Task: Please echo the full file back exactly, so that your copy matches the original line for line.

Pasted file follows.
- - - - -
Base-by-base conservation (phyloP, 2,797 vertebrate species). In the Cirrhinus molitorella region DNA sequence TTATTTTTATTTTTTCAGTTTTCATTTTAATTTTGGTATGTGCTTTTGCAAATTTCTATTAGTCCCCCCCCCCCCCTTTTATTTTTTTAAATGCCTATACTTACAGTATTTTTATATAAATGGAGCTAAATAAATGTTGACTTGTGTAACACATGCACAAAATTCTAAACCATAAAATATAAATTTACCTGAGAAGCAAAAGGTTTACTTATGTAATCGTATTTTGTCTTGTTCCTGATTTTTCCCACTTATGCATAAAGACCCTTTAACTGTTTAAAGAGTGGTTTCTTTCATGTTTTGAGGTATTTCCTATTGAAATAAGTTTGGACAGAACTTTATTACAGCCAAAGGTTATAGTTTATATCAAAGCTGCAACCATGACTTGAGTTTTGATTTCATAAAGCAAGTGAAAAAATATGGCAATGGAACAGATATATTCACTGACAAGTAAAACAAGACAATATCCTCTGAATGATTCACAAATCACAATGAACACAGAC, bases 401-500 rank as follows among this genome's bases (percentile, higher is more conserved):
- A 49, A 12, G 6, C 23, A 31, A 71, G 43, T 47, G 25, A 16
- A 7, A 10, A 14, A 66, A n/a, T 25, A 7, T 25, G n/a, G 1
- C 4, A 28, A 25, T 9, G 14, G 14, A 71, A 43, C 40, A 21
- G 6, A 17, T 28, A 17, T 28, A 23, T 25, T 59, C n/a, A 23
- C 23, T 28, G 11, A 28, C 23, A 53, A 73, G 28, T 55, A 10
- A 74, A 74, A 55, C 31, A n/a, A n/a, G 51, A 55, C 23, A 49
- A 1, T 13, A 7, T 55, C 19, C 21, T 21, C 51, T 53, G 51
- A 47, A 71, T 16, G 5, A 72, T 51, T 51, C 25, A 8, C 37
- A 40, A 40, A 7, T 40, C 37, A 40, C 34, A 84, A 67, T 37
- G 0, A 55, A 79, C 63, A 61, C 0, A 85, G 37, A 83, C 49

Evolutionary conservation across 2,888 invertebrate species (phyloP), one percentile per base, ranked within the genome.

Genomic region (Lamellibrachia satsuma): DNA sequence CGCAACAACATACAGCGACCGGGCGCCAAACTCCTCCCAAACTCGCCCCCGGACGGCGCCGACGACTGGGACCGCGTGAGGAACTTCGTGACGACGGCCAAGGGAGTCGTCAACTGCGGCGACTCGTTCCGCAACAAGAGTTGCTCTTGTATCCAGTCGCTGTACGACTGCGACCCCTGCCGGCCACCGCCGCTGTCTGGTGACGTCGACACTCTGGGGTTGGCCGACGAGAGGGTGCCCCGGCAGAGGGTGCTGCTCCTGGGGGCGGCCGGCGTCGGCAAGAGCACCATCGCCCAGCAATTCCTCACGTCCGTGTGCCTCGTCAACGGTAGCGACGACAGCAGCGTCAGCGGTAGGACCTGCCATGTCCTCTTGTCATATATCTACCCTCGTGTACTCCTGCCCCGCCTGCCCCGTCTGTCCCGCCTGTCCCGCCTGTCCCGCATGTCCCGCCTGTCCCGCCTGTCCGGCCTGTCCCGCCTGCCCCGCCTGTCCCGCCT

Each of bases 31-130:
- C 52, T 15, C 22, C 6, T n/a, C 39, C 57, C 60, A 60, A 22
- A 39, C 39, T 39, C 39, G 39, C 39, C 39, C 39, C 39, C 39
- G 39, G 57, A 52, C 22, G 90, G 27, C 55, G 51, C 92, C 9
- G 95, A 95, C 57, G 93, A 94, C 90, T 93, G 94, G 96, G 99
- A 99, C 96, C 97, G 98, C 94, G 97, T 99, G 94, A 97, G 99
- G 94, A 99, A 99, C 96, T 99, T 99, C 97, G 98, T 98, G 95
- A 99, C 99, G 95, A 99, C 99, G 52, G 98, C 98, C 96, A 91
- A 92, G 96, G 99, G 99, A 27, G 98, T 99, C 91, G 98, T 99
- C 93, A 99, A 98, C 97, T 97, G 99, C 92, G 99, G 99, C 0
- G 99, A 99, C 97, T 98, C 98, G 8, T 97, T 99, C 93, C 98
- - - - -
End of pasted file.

Base-by-base conservation (phyloP, 2,797 vertebrate species). In the Cirrhinus molitorella region DNA sequence TTATTTTTATTTTTTCAGTTTTCATTTTAATTTTGGTATGTGCTTTTGCAAATTTCTATTAGTCCCCCCCCCCCCCTTTTATTTTTTTAAATGCCTATACTTACAGTATTTTTATATAAATGGAGCTAAATAAATGTTGACTTGTGTAACACATGCACAAAATTCTAAACCATAAAATATAAATTTACCTGAGAAGCAAAAGGTTTACTTATGTAATCGTATTTTGTCTTGTTCCTGATTTTTCCCACTTATGCATAAAGACCCTTTAACTGTTTAAAGAGTGGTTTCTTTCATGTTTTGAGGTATTTCCTATTGAAATAAGTTTGGACAGAACTTTATTACAGCCAAAGGTTATAGTTTATATCAAAGCTGCAACCATGACTTGAGTTTTGATTTCATAAAGCAAGTGAAAAAATATGGCAATGGAACAGATATATTCACTGACAAGTAAAACAAGACAATATCCTCTGAATGATTCACAAATCACAATGAACACAGAC, bases 401-500 rank as follows among this genome's bases (percentile, higher is more conserved):
- A 49, A 12, G 6, C 23, A 31, A 71, G 43, T 47, G 25, A 16
- A 7, A 10, A 14, A 66, A n/a, T 25, A 7, T 25, G n/a, G 1
- C 4, A 28, A 25, T 9, G 14, G 14, A 71, A 43, C 40, A 21
- G 6, A 17, T 28, A 17, T 28, A 23, T 25, T 59, C n/a, A 23
- C 23, T 28, G 11, A 28, C 23, A 53, A 73, G 28, T 55, A 10
- A 74, A 74, A 55, C 31, A n/a, A n/a, G 51, A 55, C 23, A 49
- A 1, T 13, A 7, T 55, C 19, C 21, T 21, C 51, T 53, G 51
- A 47, A 71, T 16, G 5, A 72, T 51, T 51, C 25, A 8, C 37
- A 40, A 40, A 7, T 40, C 37, A 40, C 34, A 84, A 67, T 37
- G 0, A 55, A 79, C 63, A 61, C 0, A 85, G 37, A 83, C 49

Evolutionary conservation across 2,888 invertebrate species (phyloP), one percentile per base, ranked within the genome.

Genomic region (Lamellibrachia satsuma): DNA sequence CGCAACAACATACAGCGACCGGGCGCCAAACTCCTCCCAAACTCGCCCCCGGACGGCGCCGACGACTGGGACCGCGTGAGGAACTTCGTGACGACGGCCAAGGGAGTCGTCAACTGCGGCGACTCGTTCCGCAACAAGAGTTGCTCTTGTATCCAGTCGCTGTACGACTGCGACCCCTGCCGGCCACCGCCGCTGTCTGGTGACGTCGACACTCTGGGGTTGGCCGACGAGAGGGTGCCCCGGCAGAGGGTGCTGCTCCTGGGGGCGGCCGGCGTCGGCAAGAGCACCATCGCCCAGCAATTCCTCACGTCCGTGTGCCTCGTCAACGGTAGCGACGACAGCAGCGTCAGCGGTAGGACCTGCCATGTCCTCTTGTCATATATCTACCCTCGTGTACTCCTGCCCCGCCTGCCCCGTCTGTCCCGCCTGTCCCGCCTGTCCCGCATGTCCCGCCTGTCCCGCCTGTCCGGCCTGTCCCGCCTGCCCCGCCTGTCCCGCCT

Each of bases 31-130:
- C 52, T 15, C 22, C 6, T n/a, C 39, C 57, C 60, A 60, A 22
- A 39, C 39, T 39, C 39, G 39, C 39, C 39, C 39, C 39, C 39
- G 39, G 57, A 52, C 22, G 90, G 27, C 55, G 51, C 92, C 9
- G 95, A 95, C 57, G 93, A 94, C 90, T 93, G 94, G 96, G 99
- A 99, C 96, C 97, G 98, C 94, G 97, T 99, G 94, A 97, G 99
- G 94, A 99, A 99, C 96, T 99, T 99, C 97, G 98, T 98, G 95
- A 99, C 99, G 95, A 99, C 99, G 52, G 98, C 98, C 96, A 91
- A 92, G 96, G 99, G 99, A 27, G 98, T 99, C 91, G 98, T 99
- C 93, A 99, A 98, C 97, T 97, G 99, C 92, G 99, G 99, C 0
- G 99, A 99, C 97, T 98, C 98, G 8, T 97, T 99, C 93, C 98